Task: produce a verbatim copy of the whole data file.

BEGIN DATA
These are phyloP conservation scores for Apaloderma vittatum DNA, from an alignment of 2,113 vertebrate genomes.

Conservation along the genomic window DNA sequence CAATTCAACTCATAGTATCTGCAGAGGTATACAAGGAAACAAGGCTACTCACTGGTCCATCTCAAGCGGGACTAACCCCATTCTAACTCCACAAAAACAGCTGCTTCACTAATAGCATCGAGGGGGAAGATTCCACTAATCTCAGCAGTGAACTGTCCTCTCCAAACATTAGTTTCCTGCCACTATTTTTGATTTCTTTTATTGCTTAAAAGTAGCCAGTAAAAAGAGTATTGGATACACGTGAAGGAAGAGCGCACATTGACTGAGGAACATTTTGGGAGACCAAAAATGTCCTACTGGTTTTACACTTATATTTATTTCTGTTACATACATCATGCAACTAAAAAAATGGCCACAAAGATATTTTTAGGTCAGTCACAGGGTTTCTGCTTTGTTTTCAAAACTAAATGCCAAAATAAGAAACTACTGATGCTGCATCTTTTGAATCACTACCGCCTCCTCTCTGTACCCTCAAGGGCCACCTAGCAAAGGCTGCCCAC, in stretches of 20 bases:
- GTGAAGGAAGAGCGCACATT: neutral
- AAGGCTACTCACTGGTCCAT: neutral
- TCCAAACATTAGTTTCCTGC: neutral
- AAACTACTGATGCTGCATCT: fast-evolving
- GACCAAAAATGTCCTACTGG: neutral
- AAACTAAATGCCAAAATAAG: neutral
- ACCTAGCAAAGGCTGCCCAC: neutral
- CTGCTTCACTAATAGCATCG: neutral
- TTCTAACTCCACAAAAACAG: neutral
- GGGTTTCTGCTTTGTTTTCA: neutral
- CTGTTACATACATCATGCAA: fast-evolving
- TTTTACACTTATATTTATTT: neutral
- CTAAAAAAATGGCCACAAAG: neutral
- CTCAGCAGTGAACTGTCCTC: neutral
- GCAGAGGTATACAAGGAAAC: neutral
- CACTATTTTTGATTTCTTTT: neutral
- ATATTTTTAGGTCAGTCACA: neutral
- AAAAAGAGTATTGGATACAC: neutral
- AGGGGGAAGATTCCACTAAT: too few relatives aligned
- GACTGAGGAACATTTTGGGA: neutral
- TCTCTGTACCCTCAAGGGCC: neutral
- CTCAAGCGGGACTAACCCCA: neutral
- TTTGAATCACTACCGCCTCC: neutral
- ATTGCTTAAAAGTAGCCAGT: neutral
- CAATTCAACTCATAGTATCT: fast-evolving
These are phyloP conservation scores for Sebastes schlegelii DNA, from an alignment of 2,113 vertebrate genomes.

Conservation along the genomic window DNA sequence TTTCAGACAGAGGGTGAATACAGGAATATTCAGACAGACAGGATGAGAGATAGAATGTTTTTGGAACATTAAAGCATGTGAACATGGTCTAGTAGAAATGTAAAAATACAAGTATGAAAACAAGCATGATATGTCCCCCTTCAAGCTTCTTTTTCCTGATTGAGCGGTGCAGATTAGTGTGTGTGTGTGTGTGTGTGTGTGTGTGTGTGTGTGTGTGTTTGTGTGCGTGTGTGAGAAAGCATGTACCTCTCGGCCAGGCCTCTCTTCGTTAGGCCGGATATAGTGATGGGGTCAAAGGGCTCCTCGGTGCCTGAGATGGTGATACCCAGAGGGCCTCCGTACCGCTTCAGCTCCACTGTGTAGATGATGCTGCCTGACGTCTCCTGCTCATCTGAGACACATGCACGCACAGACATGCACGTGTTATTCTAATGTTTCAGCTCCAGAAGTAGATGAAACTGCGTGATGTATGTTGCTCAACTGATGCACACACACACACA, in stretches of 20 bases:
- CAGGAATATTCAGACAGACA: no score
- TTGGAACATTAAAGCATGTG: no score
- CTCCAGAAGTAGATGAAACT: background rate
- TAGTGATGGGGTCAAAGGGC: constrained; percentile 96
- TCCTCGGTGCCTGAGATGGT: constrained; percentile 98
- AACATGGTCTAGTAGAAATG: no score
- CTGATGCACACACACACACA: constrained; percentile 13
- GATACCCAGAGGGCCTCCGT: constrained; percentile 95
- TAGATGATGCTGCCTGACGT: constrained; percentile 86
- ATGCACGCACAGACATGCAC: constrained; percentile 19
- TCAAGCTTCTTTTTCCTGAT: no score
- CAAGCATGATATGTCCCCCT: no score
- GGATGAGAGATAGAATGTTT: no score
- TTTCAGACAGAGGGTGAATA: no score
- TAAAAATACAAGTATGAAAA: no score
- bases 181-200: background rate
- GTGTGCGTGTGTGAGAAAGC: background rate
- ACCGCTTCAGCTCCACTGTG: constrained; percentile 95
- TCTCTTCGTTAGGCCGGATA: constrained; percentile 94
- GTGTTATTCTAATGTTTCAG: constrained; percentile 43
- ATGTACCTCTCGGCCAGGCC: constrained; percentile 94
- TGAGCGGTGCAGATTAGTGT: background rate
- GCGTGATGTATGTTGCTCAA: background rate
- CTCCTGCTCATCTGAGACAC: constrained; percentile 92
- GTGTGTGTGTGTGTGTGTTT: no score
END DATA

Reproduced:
These are phyloP conservation scores for Apaloderma vittatum DNA, from an alignment of 2,113 vertebrate genomes.

Conservation along the genomic window DNA sequence CAATTCAACTCATAGTATCTGCAGAGGTATACAAGGAAACAAGGCTACTCACTGGTCCATCTCAAGCGGGACTAACCCCATTCTAACTCCACAAAAACAGCTGCTTCACTAATAGCATCGAGGGGGAAGATTCCACTAATCTCAGCAGTGAACTGTCCTCTCCAAACATTAGTTTCCTGCCACTATTTTTGATTTCTTTTATTGCTTAAAAGTAGCCAGTAAAAAGAGTATTGGATACACGTGAAGGAAGAGCGCACATTGACTGAGGAACATTTTGGGAGACCAAAAATGTCCTACTGGTTTTACACTTATATTTATTTCTGTTACATACATCATGCAACTAAAAAAATGGCCACAAAGATATTTTTAGGTCAGTCACAGGGTTTCTGCTTTGTTTTCAAAACTAAATGCCAAAATAAGAAACTACTGATGCTGCATCTTTTGAATCACTACCGCCTCCTCTCTGTACCCTCAAGGGCCACCTAGCAAAGGCTGCCCAC, in stretches of 20 bases:
- GTGAAGGAAGAGCGCACATT: neutral
- AAGGCTACTCACTGGTCCAT: neutral
- TCCAAACATTAGTTTCCTGC: neutral
- AAACTACTGATGCTGCATCT: fast-evolving
- GACCAAAAATGTCCTACTGG: neutral
- AAACTAAATGCCAAAATAAG: neutral
- ACCTAGCAAAGGCTGCCCAC: neutral
- CTGCTTCACTAATAGCATCG: neutral
- TTCTAACTCCACAAAAACAG: neutral
- GGGTTTCTGCTTTGTTTTCA: neutral
- CTGTTACATACATCATGCAA: fast-evolving
- TTTTACACTTATATTTATTT: neutral
- CTAAAAAAATGGCCACAAAG: neutral
- CTCAGCAGTGAACTGTCCTC: neutral
- GCAGAGGTATACAAGGAAAC: neutral
- CACTATTTTTGATTTCTTTT: neutral
- ATATTTTTAGGTCAGTCACA: neutral
- AAAAAGAGTATTGGATACAC: neutral
- AGGGGGAAGATTCCACTAAT: too few relatives aligned
- GACTGAGGAACATTTTGGGA: neutral
- TCTCTGTACCCTCAAGGGCC: neutral
- CTCAAGCGGGACTAACCCCA: neutral
- TTTGAATCACTACCGCCTCC: neutral
- ATTGCTTAAAAGTAGCCAGT: neutral
- CAATTCAACTCATAGTATCT: fast-evolving
These are phyloP conservation scores for Sebastes schlegelii DNA, from an alignment of 2,113 vertebrate genomes.

Conservation along the genomic window DNA sequence TTTCAGACAGAGGGTGAATACAGGAATATTCAGACAGACAGGATGAGAGATAGAATGTTTTTGGAACATTAAAGCATGTGAACATGGTCTAGTAGAAATGTAAAAATACAAGTATGAAAACAAGCATGATATGTCCCCCTTCAAGCTTCTTTTTCCTGATTGAGCGGTGCAGATTAGTGTGTGTGTGTGTGTGTGTGTGTGTGTGTGTGTGTGTGTGTTTGTGTGCGTGTGTGAGAAAGCATGTACCTCTCGGCCAGGCCTCTCTTCGTTAGGCCGGATATAGTGATGGGGTCAAAGGGCTCCTCGGTGCCTGAGATGGTGATACCCAGAGGGCCTCCGTACCGCTTCAGCTCCACTGTGTAGATGATGCTGCCTGACGTCTCCTGCTCATCTGAGACACATGCACGCACAGACATGCACGTGTTATTCTAATGTTTCAGCTCCAGAAGTAGATGAAACTGCGTGATGTATGTTGCTCAACTGATGCACACACACACACA, in stretches of 20 bases:
- CAGGAATATTCAGACAGACA: no score
- TTGGAACATTAAAGCATGTG: no score
- CTCCAGAAGTAGATGAAACT: background rate
- TAGTGATGGGGTCAAAGGGC: constrained; percentile 96
- TCCTCGGTGCCTGAGATGGT: constrained; percentile 98
- AACATGGTCTAGTAGAAATG: no score
- CTGATGCACACACACACACA: constrained; percentile 13
- GATACCCAGAGGGCCTCCGT: constrained; percentile 95
- TAGATGATGCTGCCTGACGT: constrained; percentile 86
- ATGCACGCACAGACATGCAC: constrained; percentile 19
- TCAAGCTTCTTTTTCCTGAT: no score
- CAAGCATGATATGTCCCCCT: no score
- GGATGAGAGATAGAATGTTT: no score
- TTTCAGACAGAGGGTGAATA: no score
- TAAAAATACAAGTATGAAAA: no score
- bases 181-200: background rate
- GTGTGCGTGTGTGAGAAAGC: background rate
- ACCGCTTCAGCTCCACTGTG: constrained; percentile 95
- TCTCTTCGTTAGGCCGGATA: constrained; percentile 94
- GTGTTATTCTAATGTTTCAG: constrained; percentile 43
- ATGTACCTCTCGGCCAGGCC: constrained; percentile 94
- TGAGCGGTGCAGATTAGTGT: background rate
- GCGTGATGTATGTTGCTCAA: background rate
- CTCCTGCTCATCTGAGACAC: constrained; percentile 92
- GTGTGTGTGTGTGTGTGTTT: no score